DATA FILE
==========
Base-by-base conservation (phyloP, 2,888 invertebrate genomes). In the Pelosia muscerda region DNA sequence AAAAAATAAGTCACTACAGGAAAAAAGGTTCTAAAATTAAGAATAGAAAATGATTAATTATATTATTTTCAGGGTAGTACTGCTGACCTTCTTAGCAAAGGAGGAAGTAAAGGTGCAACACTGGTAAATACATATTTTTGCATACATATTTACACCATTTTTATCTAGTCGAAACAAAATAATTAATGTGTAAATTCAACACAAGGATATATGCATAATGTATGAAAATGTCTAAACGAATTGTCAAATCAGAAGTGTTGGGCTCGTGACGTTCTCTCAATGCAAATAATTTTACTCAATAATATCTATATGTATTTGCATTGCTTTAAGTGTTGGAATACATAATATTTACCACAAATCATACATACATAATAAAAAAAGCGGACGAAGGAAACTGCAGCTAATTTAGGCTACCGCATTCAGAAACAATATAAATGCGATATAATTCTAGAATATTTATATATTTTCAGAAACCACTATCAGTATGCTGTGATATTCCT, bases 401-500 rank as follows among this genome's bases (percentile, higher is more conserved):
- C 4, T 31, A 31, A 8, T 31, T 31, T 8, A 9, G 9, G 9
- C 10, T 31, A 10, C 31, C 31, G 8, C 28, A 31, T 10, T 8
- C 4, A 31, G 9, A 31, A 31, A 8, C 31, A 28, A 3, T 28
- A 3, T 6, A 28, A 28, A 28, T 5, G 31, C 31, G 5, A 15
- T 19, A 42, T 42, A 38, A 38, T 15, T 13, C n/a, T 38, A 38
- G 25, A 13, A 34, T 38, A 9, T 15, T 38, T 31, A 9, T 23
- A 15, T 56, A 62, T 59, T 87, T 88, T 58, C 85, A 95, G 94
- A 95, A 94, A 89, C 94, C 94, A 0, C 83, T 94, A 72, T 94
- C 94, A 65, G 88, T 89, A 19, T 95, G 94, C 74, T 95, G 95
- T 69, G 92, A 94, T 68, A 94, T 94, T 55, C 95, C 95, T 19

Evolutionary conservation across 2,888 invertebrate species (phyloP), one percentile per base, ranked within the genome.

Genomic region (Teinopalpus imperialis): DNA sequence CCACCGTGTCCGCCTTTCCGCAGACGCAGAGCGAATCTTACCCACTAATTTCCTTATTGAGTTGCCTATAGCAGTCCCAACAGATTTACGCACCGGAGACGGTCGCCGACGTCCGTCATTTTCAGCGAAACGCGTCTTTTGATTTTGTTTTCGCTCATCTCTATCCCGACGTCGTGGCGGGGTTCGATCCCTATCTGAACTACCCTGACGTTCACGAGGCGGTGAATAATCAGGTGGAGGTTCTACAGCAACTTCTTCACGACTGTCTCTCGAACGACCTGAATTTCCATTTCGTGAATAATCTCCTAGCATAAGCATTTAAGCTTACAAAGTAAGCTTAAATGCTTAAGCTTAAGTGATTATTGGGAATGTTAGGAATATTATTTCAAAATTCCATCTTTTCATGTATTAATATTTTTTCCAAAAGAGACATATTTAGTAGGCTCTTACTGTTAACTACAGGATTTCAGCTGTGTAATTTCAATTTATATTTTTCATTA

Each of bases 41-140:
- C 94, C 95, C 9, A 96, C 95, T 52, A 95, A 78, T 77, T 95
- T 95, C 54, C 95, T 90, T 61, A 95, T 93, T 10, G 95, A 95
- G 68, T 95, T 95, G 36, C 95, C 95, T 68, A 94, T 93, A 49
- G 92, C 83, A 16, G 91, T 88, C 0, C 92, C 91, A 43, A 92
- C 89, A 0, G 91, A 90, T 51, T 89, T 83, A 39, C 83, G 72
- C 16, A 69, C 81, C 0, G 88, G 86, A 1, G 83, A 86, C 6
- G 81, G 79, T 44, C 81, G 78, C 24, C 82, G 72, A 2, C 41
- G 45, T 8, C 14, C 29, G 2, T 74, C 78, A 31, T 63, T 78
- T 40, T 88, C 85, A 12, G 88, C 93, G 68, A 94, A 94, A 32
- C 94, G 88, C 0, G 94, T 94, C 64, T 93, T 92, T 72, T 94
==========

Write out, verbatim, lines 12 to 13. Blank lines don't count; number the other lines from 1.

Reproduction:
Evolutionary conservation across 2,888 invertebrate species (phyloP), one percentile per base, ranked within the genome.

Genomic region (Teinopalpus imperialis): DNA sequence CCACCGTGTCCGCCTTTCCGCAGACGCAGAGCGAATCTTACCCACTAATTTCCTTATTGAGTTGCCTATAGCAGTCCCAACAGATTTACGCACCGGAGACGGTCGCCGACGTCCGTCATTTTCAGCGAAACGCGTCTTTTGATTTTGTTTTCGCTCATCTCTATCCCGACGTCGTGGCGGGGTTCGATCCCTATCTGAACTACCCTGACGTTCACGAGGCGGTGAATAATCAGGTGGAGGTTCTACAGCAACTTCTTCACGACTGTCTCTCGAACGACCTGAATTTCCATTTCGTGAATAATCTCCTAGCATAAGCATTTAAGCTTACAAAGTAAGCTTAAATGCTTAAGCTTAAGTGATTATTGGGAATGTTAGGAATATTATTTCAAAATTCCATCTTTTCATGTATTAATATTTTTTCCAAAAGAGACATATTTAGTAGGCTCTTACTGTTAACTACAGGATTTCAGCTGTGTAATTTCAATTTATATTTTTCATTA